17. ^ a b Strauss, Robert (2009-04-03). "Baseball all around; Our Phab Phils are back, and you can get into the game at museums, murals and more". The Philadelphia Inquirer. Retrieved 2009-04-06.[dead link]
  18. ^ Smith, Elmer (2004-10-06). "A memorial park for the original Philadelphia Stars". Philadelphia Daily News. Archived from the original on 2008-05-28. Retrieved 2009-01-15.
  19. ^ Hochman, Stan (2004-08-04). "Survivor of school of hard knocks". Philadelphia Daily News. Archived from the original on 2008-05-27. Retrieved 2009-01-15.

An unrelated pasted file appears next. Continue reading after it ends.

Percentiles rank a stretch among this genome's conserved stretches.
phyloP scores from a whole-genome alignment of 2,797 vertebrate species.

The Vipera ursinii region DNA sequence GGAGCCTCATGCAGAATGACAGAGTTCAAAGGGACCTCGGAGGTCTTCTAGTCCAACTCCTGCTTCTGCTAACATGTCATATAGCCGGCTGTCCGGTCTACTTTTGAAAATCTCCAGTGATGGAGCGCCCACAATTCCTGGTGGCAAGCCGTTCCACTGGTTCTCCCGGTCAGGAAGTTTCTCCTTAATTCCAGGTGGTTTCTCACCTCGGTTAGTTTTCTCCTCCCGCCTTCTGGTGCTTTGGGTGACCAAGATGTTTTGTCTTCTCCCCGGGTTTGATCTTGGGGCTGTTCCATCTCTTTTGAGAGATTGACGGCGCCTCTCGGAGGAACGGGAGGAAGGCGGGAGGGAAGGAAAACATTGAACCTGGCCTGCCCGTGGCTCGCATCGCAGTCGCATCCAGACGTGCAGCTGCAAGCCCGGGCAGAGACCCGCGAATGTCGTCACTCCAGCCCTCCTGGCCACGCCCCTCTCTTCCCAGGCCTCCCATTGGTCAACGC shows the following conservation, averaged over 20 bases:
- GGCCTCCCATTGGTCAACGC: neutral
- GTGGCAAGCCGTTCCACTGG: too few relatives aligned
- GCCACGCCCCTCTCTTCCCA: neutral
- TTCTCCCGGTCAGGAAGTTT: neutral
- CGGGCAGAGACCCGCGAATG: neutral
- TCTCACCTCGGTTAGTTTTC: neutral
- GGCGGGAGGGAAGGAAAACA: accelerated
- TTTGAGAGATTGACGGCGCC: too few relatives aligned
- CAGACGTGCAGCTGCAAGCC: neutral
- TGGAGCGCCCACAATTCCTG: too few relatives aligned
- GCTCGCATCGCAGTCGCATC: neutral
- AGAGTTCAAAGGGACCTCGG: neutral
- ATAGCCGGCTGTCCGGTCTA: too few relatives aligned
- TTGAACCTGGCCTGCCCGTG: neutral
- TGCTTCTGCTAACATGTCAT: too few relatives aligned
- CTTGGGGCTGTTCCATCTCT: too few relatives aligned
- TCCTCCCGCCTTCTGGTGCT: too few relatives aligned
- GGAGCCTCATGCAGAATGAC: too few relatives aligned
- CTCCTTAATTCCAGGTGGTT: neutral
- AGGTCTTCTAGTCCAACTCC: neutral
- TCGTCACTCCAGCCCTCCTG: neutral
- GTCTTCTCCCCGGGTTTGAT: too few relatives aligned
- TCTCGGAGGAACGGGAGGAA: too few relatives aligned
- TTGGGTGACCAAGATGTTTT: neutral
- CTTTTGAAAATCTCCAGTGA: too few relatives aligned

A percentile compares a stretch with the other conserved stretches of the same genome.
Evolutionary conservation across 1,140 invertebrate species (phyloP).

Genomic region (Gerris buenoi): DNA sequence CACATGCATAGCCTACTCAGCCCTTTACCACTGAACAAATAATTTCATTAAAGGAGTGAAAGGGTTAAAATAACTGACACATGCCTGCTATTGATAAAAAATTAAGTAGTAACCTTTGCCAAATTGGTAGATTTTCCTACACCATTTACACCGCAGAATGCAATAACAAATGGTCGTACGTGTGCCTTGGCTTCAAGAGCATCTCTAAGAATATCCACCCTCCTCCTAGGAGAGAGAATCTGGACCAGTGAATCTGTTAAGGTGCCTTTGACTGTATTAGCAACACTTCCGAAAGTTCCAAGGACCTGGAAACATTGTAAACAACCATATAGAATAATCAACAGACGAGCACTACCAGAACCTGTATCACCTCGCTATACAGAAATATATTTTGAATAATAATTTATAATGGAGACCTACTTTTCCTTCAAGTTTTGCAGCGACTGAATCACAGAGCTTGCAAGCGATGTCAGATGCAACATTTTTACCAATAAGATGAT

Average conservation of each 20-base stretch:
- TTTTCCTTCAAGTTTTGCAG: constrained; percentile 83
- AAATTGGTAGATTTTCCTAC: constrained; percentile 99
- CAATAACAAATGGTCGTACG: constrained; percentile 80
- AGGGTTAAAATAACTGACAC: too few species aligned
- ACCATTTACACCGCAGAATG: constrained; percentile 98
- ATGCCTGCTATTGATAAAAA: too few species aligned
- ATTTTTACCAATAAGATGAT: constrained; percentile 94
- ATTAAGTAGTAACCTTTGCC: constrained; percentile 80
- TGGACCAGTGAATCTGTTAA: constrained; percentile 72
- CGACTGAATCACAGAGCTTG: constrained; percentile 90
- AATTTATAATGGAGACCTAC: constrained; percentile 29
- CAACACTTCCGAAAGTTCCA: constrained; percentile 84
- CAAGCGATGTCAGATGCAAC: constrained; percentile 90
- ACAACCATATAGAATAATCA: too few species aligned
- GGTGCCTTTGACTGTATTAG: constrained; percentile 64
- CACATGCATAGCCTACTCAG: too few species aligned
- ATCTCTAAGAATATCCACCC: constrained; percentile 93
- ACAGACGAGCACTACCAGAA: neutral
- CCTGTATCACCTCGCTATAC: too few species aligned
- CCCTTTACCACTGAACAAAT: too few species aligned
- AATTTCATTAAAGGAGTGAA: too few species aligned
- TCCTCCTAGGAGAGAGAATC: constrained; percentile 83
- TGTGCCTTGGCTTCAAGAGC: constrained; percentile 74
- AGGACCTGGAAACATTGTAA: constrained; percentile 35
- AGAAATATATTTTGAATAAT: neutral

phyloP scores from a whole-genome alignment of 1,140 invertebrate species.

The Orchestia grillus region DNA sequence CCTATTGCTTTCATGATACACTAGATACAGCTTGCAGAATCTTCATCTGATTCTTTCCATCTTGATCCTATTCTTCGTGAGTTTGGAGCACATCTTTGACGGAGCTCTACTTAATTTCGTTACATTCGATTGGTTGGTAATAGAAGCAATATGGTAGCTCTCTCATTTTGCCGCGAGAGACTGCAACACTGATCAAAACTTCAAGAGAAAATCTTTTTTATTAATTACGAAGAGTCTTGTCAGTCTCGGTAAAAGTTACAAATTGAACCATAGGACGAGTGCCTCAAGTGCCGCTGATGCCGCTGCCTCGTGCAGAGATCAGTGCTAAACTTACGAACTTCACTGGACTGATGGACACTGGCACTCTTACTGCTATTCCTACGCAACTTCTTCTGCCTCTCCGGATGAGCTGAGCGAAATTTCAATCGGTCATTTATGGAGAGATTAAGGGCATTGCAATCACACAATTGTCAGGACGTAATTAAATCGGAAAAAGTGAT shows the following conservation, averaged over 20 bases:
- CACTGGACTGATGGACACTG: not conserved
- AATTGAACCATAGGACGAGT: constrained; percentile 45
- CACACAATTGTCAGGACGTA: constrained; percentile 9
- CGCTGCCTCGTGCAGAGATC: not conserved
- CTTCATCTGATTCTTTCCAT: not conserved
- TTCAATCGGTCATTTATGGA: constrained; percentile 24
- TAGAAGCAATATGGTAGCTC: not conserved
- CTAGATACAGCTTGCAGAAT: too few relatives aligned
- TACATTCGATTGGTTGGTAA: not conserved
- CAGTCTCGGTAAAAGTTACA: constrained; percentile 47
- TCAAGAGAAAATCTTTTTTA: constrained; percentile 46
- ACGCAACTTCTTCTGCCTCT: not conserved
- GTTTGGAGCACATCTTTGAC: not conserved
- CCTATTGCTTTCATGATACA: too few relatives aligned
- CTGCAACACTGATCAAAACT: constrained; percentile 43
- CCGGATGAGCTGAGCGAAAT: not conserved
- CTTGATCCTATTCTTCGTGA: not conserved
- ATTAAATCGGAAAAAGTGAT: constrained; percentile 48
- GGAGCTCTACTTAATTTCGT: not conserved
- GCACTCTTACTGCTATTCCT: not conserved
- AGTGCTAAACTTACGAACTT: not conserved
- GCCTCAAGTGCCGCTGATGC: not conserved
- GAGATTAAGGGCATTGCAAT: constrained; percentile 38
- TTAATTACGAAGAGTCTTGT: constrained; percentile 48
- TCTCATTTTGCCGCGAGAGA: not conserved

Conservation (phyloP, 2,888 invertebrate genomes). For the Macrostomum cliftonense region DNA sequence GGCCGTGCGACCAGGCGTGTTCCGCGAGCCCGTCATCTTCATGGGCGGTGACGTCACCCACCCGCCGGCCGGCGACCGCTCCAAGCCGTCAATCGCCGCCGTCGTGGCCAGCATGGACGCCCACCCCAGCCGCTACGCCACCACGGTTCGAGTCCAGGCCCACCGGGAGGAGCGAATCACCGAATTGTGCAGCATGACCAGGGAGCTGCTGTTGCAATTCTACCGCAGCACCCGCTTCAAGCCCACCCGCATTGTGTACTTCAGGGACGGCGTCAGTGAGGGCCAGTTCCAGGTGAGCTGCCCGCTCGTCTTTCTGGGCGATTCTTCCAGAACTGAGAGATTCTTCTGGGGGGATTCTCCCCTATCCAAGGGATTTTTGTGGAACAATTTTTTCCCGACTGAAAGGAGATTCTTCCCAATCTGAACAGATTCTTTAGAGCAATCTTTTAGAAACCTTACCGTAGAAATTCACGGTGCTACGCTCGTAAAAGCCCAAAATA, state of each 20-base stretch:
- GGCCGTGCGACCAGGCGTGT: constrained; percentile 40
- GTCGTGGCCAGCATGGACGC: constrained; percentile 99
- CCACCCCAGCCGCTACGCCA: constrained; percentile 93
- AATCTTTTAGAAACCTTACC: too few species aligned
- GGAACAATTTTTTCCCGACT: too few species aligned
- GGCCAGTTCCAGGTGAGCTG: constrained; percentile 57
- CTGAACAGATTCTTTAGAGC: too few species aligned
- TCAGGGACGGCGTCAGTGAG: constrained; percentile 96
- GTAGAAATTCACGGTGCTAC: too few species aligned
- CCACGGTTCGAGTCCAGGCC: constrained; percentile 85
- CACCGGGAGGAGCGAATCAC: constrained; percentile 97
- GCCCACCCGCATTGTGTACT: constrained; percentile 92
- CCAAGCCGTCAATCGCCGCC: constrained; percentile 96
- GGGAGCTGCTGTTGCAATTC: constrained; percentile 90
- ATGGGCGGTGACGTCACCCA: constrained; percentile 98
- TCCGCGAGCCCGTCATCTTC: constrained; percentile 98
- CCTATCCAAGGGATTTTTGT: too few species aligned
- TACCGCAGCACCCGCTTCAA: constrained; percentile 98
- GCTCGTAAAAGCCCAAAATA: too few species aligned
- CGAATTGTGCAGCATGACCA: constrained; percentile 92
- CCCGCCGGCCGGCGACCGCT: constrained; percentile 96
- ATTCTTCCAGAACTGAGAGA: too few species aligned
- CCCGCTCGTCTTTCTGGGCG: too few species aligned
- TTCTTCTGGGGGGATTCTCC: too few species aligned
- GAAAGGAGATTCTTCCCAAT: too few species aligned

20. ^ "African American Baseball in Philadelphia". Pennsylvania Historical and Museum Commission. Retrieved 2009-01-14.[dead link]
  21. ^ a b "Phillies to unveil Negro League Memorial Statue". Philadelphia Phillies. 2003-06-10. Archived from the original on 2016-01-14. Retrieved 2009-01-14.
  22. ^ Santoliquito, Joseph (2005-04-15). "Philly Negro League stars honored". MLB.com. Retrieved 2009-01-14.[permanent dead link]
  23. ^ a b "Mural arts program dedicates Negro League mural: Philadelphia Stars Negro League team members and Phillies to gather at dedication". Philadelphia Phillies. 2006-09-18. Retrieved 2009-01-15.

Coordinates: 39°58′39″N 75°12′50″W / 39.9775°N 75.2138°W / 39.9775; -75.2138

External links[edit]